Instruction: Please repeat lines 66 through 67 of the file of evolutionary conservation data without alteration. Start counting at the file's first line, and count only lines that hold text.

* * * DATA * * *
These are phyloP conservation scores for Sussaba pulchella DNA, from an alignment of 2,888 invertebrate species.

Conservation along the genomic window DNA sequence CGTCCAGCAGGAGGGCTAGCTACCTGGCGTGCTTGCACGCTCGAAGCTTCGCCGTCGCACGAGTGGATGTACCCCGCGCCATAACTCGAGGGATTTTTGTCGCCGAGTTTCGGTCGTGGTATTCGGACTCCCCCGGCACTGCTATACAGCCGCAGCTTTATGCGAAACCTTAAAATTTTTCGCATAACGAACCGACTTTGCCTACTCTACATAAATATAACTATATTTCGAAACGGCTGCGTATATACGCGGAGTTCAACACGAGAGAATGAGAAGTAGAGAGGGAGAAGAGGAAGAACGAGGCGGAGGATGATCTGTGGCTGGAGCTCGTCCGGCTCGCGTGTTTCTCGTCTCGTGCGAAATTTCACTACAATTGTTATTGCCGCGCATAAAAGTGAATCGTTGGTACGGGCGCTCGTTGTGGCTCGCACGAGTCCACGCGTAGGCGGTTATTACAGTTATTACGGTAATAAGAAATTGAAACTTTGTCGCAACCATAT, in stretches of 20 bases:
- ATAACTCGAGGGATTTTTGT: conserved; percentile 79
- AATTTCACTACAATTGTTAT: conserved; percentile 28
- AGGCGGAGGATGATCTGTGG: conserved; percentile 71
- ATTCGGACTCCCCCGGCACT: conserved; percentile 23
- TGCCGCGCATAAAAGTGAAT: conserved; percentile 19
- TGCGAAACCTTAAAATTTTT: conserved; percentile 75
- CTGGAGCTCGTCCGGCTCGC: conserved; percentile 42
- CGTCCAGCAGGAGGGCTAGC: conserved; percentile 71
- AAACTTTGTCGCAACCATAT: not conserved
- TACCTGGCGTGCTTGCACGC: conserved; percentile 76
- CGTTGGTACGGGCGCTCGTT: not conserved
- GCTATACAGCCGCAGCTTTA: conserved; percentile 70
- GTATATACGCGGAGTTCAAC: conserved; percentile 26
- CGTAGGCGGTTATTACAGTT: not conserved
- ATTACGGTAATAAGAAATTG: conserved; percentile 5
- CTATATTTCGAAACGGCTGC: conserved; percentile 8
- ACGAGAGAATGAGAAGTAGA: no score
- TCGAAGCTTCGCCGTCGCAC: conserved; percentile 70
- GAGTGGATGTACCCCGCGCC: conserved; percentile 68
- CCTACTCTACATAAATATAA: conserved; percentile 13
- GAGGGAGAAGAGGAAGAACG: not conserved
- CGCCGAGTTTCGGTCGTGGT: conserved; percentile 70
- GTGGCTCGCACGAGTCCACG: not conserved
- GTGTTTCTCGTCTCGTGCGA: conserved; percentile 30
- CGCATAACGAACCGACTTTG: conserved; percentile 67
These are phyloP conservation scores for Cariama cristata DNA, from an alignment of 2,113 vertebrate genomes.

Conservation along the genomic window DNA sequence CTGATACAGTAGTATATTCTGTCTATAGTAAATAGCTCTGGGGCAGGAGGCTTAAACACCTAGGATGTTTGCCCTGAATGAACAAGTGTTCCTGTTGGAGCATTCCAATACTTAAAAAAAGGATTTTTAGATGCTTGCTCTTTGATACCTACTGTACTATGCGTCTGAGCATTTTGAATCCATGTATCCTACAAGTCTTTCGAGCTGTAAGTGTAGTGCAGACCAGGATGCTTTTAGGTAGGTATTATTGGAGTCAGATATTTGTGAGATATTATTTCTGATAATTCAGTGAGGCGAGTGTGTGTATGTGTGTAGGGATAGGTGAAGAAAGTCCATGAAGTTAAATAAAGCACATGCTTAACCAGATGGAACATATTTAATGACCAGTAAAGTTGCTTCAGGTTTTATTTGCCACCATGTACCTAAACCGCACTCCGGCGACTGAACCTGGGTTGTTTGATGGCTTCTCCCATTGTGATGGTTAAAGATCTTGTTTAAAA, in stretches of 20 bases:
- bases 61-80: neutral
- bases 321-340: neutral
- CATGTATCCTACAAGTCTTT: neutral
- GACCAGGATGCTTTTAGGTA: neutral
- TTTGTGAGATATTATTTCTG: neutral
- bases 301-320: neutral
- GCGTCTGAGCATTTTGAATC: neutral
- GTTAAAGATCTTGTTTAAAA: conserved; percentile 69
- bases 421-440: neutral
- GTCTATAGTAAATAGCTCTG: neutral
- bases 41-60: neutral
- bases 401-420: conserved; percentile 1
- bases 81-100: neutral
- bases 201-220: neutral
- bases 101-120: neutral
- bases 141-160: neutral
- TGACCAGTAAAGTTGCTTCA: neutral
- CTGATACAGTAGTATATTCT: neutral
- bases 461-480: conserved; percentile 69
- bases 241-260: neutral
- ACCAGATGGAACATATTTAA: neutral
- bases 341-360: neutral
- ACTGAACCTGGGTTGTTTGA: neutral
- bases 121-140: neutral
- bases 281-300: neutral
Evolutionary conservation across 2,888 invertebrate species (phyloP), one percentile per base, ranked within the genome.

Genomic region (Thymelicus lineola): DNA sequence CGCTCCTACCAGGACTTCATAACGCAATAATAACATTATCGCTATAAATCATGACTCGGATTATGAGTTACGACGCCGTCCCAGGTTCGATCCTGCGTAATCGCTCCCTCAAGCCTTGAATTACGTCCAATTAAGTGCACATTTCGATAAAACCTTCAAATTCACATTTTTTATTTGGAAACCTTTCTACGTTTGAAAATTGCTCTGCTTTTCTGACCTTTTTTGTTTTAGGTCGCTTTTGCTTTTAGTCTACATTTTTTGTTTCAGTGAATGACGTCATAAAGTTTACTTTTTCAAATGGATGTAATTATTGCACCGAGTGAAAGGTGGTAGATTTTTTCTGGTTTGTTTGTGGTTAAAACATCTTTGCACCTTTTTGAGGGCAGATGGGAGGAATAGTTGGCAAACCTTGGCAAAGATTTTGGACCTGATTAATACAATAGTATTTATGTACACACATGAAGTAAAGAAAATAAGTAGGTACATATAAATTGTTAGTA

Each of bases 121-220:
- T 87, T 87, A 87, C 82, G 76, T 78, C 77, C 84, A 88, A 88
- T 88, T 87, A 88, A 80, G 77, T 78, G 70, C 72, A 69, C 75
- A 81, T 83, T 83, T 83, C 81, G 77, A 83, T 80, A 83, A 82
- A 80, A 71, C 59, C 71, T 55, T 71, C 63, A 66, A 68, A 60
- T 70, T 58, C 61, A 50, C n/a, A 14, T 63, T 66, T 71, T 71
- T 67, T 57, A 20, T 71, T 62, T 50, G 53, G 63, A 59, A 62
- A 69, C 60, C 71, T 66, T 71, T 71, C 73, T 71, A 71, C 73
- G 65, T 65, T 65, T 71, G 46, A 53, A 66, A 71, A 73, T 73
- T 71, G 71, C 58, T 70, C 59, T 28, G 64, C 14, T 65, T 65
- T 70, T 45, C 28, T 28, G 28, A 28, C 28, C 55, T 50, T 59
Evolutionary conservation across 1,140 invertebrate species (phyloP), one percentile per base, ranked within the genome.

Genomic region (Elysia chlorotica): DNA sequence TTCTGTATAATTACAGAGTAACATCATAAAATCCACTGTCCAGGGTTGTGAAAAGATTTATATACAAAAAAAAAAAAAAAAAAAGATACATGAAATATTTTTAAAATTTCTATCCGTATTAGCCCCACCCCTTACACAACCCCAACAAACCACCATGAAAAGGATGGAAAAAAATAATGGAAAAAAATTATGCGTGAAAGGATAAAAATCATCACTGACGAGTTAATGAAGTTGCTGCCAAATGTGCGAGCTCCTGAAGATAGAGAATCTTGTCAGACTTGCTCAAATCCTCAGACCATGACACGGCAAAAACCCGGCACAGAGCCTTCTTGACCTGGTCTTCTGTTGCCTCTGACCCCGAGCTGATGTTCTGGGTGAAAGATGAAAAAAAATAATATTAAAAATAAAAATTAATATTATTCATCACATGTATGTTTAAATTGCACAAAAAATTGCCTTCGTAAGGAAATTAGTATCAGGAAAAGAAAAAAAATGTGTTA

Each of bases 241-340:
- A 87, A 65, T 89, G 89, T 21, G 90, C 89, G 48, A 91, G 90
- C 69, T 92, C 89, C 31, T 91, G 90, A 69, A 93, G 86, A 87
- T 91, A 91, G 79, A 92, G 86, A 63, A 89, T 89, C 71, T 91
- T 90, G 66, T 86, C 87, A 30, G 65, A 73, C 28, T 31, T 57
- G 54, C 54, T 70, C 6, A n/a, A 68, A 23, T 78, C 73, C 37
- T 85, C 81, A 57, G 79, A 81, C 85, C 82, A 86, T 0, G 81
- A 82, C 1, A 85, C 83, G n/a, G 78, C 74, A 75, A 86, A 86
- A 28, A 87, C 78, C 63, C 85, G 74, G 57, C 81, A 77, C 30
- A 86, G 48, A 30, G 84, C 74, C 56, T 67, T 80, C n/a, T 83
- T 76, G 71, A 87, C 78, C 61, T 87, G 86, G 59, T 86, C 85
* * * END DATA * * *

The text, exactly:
- T 71, G 71, C 58, T 70, C 59, T 28, G 64, C 14, T 65, T 65
- T 70, T 45, C 28, T 28, G 28, A 28, C 28, C 55, T 50, T 59